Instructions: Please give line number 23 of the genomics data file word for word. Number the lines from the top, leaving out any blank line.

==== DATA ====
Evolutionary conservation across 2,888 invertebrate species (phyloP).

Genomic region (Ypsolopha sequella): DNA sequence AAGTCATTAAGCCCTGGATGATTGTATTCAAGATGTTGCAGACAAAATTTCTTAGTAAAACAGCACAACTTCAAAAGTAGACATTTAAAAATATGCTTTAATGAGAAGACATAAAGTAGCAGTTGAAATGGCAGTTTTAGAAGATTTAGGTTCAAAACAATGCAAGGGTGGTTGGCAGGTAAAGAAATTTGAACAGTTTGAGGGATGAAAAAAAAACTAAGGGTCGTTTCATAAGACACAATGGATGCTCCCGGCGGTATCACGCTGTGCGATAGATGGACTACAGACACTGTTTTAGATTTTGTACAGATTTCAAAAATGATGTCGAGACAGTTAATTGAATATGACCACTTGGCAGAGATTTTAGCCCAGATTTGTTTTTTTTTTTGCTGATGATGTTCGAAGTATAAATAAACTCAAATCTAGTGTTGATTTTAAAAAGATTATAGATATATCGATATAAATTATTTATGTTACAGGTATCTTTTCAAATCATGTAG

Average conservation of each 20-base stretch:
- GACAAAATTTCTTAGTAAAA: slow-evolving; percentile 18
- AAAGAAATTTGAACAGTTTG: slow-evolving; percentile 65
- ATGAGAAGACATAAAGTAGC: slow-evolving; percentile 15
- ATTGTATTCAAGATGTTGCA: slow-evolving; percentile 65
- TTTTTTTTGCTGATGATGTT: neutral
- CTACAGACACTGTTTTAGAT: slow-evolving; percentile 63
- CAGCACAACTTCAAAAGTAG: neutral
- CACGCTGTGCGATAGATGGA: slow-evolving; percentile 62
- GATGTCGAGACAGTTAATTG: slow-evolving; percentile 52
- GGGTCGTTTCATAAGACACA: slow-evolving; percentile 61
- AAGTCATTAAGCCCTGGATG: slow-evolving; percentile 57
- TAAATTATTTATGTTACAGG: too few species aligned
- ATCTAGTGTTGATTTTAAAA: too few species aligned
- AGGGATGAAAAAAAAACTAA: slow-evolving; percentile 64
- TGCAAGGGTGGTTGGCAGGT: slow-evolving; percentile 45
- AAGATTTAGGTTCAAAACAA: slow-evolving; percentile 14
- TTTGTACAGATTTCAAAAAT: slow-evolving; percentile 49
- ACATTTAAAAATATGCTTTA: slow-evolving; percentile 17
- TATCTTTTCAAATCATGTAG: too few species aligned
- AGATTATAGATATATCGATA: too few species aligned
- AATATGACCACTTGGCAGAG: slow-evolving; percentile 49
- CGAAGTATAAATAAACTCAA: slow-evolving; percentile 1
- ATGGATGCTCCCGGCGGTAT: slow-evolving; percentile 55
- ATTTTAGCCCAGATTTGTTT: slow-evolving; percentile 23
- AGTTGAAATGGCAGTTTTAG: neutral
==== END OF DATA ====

- AGATTATAGATATATCGATA: too few species aligned